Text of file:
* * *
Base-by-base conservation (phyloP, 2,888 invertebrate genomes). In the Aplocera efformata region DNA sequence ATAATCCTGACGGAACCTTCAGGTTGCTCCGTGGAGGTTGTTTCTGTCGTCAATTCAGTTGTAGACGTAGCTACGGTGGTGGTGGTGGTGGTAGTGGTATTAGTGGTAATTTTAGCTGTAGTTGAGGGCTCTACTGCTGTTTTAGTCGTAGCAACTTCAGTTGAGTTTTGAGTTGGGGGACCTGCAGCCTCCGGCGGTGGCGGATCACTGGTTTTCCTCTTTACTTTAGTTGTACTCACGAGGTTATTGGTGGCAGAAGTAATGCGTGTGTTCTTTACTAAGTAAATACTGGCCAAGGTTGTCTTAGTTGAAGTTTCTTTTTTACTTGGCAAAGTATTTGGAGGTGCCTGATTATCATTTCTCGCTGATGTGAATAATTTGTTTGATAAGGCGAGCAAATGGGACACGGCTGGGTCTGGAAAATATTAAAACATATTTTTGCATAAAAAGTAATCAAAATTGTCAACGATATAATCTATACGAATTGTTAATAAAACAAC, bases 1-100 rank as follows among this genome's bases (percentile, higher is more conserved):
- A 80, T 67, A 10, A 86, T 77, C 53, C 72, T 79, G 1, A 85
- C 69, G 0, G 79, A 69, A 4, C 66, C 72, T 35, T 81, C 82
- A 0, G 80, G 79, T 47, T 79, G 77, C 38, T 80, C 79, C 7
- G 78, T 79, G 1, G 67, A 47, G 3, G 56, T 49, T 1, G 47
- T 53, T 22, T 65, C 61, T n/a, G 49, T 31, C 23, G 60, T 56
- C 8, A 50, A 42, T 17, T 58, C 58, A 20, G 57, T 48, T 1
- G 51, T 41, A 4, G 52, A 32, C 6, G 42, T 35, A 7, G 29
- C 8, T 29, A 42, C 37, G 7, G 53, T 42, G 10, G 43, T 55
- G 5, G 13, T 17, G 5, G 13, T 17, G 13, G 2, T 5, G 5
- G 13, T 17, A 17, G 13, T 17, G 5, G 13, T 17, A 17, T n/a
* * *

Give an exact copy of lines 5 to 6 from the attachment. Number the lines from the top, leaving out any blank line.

- G 78, T 79, G 1, G 67, A 47, G 3, G 56, T 49, T 1, G 47
- T 53, T 22, T 65, C 61, T n/a, G 49, T 31, C 23, G 60, T 56